View Full Version : Testing shutter speed using audio?

13-Sep-2009, 07:29
I have a nice fujinon 150mm lens mounted in a copal shutter. I'm pretty sure the slow speeds are way way off but would like to test it.

Has anyone ever tested a shutter's accuracy by using audio analysis? I don't have a shutter speed tester and I don't want to buy one, nor do I want to waste half a dozen sheets of film trying to find out what the real shutter speeds are.

What I mean is, set up a microphone near the shutter, open an audio recording program, set the shutter then trip it.

My idea is that you should be able to hear the shutter when it opens, operates and then closes, and you can measure the audio signal very accurately down to thousandths of a second.

Will this work or am I missing something?

13-Sep-2009, 07:34
Why not? I think I've heard of people doing this.

13-Sep-2009, 07:51
This definitely works and it is pretty accurate if you have some digital audio experience. I have done it quite a few times.

Ivan J. Eberle
13-Sep-2009, 07:58
Since you apparently already have a computer you could easily try this using a freeware sound editor like Audacity, which will record/graph the sound and time it with great precision. Zooming in to analyze it should allow you to infer something about the rise and fall times of the shutter opening. But for just a very few dollars and an hour or so of your time, you might consider buying a fast-rise photo transistor to make a "sound-card shutter tester" which also uses the microphone port of a laptop but triggers with light, not sound. Google this term and you'll find a half dozen tutorials. I built the simplest of these, using only a $13 photo-transistor, a AA battery holder, a small project box, the plug end from a defunct set of ear buds and a daub of 5 minute epoxy. Total cost of under $20 for something that works very well indeed with my MacBook Pro.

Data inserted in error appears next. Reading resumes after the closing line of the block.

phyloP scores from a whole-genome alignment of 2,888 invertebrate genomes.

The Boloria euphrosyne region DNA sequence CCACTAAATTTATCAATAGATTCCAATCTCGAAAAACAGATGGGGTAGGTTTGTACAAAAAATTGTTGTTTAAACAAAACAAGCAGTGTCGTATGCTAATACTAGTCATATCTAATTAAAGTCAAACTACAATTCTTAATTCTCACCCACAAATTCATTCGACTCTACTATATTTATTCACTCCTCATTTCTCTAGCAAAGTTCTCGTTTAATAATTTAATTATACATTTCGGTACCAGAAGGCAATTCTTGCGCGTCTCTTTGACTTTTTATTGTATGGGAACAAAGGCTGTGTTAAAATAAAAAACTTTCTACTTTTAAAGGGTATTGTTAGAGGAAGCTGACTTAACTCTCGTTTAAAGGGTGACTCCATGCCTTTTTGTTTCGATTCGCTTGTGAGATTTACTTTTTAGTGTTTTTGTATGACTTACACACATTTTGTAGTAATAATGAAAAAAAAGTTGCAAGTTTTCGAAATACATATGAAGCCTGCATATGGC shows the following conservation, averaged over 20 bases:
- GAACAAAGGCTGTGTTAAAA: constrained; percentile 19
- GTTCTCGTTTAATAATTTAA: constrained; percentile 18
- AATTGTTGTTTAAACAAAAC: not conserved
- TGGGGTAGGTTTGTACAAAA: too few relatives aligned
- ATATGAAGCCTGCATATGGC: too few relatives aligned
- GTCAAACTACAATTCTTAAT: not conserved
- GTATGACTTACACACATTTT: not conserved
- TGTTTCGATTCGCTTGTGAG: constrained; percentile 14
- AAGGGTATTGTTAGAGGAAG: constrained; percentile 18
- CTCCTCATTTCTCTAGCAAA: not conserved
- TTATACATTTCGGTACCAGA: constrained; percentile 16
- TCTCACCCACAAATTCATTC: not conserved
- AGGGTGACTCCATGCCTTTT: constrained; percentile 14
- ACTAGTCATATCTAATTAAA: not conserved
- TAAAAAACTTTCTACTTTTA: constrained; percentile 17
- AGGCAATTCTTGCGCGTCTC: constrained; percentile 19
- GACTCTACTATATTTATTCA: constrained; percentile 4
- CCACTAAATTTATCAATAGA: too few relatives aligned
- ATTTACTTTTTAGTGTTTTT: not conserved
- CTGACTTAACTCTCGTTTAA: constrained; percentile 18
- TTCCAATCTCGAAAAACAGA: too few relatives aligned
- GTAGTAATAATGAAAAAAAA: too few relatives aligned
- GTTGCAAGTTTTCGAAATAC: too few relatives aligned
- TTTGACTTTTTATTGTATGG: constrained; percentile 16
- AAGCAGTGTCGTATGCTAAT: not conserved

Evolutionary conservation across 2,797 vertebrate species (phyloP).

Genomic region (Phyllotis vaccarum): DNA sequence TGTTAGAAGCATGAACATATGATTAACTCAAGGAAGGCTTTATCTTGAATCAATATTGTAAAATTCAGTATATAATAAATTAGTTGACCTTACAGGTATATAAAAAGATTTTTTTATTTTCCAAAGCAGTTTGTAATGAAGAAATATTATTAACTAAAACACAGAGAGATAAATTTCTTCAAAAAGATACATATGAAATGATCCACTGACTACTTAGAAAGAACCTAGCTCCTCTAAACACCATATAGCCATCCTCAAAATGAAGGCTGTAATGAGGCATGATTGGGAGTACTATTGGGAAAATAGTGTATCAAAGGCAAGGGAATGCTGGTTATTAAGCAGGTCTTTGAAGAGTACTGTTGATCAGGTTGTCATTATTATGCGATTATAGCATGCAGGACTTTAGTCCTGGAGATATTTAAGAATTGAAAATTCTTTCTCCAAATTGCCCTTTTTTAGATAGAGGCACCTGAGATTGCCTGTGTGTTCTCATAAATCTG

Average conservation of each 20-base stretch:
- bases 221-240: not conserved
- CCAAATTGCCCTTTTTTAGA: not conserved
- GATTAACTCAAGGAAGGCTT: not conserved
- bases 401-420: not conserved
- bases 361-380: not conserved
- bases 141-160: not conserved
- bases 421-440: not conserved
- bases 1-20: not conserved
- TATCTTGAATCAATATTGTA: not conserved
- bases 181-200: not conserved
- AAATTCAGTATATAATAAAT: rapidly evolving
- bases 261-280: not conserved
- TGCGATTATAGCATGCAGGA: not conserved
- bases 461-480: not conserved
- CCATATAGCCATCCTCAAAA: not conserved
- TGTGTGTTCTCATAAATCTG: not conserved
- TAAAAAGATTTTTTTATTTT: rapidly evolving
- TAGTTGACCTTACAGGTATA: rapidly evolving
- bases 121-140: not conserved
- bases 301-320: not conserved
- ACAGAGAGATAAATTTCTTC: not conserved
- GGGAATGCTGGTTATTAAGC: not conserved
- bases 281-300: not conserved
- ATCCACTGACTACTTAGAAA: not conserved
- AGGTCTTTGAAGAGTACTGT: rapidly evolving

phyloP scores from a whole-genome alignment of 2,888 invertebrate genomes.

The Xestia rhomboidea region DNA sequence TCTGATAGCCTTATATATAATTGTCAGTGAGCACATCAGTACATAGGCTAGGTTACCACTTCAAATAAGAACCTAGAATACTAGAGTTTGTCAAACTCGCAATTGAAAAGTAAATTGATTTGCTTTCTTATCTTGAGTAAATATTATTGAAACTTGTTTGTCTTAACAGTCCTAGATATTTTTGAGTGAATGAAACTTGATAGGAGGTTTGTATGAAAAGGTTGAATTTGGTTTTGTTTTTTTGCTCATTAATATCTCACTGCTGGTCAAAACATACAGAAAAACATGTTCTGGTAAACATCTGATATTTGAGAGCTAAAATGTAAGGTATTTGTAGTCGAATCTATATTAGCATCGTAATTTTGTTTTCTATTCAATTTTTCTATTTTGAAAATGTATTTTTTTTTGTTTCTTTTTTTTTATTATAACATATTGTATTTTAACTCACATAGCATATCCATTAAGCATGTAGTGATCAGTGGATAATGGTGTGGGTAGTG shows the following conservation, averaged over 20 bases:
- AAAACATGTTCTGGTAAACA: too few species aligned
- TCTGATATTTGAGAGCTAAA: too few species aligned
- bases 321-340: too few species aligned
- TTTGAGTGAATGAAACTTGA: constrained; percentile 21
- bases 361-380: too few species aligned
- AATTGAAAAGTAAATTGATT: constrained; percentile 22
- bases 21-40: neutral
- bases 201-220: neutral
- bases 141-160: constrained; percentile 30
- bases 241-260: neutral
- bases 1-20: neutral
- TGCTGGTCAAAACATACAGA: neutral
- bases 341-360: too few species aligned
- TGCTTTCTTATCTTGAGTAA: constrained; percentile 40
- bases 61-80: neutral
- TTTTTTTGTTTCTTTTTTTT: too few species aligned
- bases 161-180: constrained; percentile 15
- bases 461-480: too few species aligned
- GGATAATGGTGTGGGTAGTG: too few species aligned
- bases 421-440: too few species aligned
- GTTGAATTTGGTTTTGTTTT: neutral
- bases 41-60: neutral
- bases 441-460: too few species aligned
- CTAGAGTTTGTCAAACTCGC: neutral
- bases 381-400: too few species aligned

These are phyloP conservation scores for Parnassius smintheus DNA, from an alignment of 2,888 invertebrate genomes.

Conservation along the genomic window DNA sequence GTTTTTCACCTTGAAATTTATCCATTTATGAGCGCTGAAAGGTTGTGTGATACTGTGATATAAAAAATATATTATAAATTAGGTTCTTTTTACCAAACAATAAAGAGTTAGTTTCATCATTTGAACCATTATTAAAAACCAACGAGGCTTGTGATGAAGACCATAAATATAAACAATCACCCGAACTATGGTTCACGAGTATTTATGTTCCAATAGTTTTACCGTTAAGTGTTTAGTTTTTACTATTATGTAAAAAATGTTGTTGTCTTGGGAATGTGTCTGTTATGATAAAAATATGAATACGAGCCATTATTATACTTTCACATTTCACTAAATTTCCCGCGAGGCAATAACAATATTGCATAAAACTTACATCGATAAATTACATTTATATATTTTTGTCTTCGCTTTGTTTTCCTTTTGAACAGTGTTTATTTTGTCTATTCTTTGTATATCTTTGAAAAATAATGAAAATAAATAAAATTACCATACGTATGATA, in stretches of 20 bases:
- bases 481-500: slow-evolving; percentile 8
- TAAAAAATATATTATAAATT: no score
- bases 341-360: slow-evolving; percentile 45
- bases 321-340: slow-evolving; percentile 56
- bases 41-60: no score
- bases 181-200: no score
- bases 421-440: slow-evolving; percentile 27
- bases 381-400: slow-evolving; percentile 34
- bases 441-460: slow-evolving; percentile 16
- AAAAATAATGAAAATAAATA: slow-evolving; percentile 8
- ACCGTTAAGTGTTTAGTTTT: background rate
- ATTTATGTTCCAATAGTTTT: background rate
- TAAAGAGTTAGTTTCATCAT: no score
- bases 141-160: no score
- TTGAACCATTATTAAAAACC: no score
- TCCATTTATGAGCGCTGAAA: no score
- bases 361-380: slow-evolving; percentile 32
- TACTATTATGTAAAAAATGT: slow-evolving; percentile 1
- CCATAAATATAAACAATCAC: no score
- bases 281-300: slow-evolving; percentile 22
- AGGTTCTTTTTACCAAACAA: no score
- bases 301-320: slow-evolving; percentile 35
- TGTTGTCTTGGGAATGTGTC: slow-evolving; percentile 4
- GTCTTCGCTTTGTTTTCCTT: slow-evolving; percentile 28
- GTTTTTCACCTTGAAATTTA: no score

13-Sep-2009, 08:01
I have done it but at faster speeds, it is difficult to find the exact opening and closing points because the tripping mechanism makes noise also. Slower speeds it works fine. To test the fast speeds I tried putting some 'white noise' behind the shutter and putting a cardioid mic in front of the shutter to see if I could catch the sound, but the problems with sound waves (unlike light waves) is the frequency of some of the sound passing through the shutter is lower than the opening/closing speed. So you don't get a good wave. You get a complex waveform that is hard to analyze.
A high-frequency pizo source might work.

Rather than using a mic and sound, you can use light and an optical sensor. A very simple electrical circuit can turn the optical output into a sound input for you sound card. There are a number of web sites that tell how to do this.

13-Sep-2009, 14:21
i never use high shutter speeds for large format, i've got some 35mm stuff for that. the slow speeds are way off though and i spend all my time down in that range so i thought i should check it out.

i have a nice shotgun condenser mic so i think i'll use that.

i think i'll give it a go, thanks guys, will see how it works out.

Greg Lockrey
13-Sep-2009, 15:53
It's close enough for photography work. :)

13-Sep-2009, 19:59
A more fool proof way of testing the shutter with audio would be to run a fixed frequency tone into a LED, and use a photo sensor on the other side of the shutter to receive it, hooked to a mic or line input.

Any good audio software (or competent o-scope) should be able to measure the duration.